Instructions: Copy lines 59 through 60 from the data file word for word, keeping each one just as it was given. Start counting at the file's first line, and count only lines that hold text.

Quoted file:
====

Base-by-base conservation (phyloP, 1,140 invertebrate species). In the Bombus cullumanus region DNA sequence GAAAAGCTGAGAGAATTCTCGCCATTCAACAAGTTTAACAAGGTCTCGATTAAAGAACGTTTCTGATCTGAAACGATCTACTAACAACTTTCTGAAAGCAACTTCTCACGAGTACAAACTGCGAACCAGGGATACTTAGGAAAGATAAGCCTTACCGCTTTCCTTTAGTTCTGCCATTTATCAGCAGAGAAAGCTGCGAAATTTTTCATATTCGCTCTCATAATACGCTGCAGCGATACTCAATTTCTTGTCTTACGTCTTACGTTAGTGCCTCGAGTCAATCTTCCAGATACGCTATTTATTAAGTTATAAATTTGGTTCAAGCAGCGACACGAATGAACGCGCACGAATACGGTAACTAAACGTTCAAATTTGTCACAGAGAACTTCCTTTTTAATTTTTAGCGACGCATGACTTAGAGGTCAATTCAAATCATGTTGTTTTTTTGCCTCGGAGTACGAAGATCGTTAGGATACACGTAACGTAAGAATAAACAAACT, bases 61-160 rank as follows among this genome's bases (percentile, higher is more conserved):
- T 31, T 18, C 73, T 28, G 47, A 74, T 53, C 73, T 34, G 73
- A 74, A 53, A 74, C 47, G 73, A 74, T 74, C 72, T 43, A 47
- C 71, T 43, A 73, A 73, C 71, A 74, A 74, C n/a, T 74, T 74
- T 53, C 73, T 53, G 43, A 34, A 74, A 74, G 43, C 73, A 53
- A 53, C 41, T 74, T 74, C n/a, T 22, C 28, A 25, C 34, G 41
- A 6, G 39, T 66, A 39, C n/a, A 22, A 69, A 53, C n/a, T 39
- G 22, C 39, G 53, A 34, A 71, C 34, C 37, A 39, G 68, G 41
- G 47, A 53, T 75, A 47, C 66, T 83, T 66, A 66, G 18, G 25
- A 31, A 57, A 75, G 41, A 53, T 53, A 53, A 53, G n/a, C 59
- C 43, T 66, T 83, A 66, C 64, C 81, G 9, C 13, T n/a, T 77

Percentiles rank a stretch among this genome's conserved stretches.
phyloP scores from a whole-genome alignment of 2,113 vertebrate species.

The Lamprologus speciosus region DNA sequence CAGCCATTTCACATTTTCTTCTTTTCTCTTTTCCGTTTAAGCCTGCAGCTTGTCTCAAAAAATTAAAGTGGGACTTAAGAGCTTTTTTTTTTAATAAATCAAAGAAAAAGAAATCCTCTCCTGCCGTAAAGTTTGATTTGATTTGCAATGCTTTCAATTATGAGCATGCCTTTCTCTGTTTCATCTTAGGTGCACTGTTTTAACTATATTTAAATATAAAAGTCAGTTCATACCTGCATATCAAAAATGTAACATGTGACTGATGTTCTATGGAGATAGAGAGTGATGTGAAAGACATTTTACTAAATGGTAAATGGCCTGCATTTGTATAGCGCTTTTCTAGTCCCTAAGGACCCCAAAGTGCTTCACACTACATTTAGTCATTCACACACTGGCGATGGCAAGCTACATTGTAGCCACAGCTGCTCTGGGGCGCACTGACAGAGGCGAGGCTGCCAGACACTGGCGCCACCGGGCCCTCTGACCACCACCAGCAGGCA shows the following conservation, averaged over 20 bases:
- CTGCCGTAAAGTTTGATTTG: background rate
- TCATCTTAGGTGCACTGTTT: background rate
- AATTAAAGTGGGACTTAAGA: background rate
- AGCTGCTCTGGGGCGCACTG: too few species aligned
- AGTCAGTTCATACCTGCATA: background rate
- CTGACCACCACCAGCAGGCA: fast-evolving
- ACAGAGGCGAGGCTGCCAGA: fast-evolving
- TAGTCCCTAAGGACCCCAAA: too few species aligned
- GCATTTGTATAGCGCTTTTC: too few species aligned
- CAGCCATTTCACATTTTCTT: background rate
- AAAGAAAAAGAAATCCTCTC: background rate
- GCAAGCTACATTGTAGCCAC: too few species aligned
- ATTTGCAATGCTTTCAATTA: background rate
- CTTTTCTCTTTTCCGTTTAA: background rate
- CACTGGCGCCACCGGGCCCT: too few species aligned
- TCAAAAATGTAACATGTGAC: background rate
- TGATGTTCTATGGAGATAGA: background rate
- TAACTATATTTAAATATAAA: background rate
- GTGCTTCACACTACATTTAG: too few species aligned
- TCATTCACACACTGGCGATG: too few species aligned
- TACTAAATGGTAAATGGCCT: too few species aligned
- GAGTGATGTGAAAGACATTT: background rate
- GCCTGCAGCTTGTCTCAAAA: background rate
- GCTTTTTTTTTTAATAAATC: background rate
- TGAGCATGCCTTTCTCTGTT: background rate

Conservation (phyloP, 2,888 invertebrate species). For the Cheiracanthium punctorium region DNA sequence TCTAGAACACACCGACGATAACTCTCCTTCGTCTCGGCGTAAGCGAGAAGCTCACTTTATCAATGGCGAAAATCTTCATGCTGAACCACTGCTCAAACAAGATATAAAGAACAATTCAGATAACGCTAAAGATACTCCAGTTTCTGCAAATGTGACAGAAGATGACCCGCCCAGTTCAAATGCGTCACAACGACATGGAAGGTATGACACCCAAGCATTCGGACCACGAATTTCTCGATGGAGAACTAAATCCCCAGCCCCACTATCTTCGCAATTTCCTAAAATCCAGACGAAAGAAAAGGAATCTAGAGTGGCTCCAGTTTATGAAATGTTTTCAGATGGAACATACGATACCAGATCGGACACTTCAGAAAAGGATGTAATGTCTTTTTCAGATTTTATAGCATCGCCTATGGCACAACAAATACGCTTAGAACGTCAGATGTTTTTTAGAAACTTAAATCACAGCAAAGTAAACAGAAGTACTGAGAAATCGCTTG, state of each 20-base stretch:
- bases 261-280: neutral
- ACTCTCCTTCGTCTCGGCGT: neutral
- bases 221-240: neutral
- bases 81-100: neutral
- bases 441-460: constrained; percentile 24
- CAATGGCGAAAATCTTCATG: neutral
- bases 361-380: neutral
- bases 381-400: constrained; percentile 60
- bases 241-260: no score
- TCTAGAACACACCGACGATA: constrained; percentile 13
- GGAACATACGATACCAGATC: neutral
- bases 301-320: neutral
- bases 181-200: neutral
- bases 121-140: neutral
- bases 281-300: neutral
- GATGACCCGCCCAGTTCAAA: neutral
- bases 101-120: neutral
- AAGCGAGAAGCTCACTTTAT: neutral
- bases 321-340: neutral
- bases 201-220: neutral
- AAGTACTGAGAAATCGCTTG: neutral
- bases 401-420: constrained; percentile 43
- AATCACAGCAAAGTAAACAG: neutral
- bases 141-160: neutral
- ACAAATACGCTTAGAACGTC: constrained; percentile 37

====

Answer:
- bases 321-340: neutral
- bases 201-220: neutral